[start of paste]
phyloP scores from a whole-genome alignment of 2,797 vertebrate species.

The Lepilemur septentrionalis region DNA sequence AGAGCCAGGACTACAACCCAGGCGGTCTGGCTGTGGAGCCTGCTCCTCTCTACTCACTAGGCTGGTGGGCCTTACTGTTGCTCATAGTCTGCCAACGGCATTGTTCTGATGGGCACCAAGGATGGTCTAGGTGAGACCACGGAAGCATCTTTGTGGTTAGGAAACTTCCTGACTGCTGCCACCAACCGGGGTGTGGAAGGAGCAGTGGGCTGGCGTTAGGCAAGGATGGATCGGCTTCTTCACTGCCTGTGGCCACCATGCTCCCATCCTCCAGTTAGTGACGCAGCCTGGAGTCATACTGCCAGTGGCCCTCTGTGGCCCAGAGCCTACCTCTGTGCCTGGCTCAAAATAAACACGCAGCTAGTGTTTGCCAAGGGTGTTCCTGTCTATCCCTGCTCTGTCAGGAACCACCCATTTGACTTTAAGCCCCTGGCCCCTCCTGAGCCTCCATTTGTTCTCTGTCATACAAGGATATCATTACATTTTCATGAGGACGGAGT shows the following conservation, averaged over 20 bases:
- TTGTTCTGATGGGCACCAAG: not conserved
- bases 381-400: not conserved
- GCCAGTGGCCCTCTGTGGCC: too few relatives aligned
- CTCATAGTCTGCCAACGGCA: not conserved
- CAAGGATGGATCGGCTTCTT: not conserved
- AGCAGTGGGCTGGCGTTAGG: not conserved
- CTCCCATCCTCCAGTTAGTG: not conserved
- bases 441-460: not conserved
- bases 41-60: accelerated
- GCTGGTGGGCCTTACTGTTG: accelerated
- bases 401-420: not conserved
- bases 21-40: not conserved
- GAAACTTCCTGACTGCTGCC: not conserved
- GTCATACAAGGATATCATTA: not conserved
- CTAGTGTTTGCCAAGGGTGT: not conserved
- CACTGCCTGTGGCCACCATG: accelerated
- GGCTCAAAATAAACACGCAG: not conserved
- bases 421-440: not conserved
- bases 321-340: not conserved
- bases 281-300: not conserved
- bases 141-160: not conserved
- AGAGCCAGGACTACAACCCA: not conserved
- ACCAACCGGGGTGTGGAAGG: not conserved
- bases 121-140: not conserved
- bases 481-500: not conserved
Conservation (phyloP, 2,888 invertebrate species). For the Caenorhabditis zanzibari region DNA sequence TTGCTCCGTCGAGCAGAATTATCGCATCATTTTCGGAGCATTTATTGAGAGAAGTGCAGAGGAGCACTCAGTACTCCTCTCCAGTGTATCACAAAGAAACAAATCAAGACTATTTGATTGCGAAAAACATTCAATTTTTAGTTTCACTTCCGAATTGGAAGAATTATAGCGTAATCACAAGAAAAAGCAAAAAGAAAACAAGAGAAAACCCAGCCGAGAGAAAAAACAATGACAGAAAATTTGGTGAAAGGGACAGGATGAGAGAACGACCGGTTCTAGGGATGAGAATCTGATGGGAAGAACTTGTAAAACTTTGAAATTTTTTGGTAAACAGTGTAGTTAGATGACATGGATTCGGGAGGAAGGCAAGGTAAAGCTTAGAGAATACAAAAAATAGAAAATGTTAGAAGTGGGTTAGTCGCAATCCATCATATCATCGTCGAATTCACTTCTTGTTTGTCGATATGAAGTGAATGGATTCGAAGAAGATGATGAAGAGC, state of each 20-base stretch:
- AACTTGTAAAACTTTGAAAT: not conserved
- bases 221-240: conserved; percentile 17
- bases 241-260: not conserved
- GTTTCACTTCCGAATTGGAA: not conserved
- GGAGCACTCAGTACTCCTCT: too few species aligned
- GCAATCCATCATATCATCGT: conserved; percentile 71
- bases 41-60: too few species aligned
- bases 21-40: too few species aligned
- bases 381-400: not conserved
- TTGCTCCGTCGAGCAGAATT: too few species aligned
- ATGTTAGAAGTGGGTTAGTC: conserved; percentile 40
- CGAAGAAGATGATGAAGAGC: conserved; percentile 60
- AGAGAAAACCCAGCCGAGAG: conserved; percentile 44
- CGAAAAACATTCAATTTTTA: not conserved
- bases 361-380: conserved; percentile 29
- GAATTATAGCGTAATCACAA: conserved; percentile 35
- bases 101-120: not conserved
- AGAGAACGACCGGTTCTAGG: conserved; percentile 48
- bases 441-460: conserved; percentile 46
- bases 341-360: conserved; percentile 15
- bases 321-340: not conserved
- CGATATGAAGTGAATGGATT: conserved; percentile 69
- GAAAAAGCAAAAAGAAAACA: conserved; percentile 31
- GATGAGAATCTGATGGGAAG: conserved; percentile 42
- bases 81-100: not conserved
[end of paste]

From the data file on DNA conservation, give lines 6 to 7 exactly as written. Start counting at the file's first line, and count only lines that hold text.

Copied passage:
- CTCATAGTCTGCCAACGGCA: not conserved
- CAAGGATGGATCGGCTTCTT: not conserved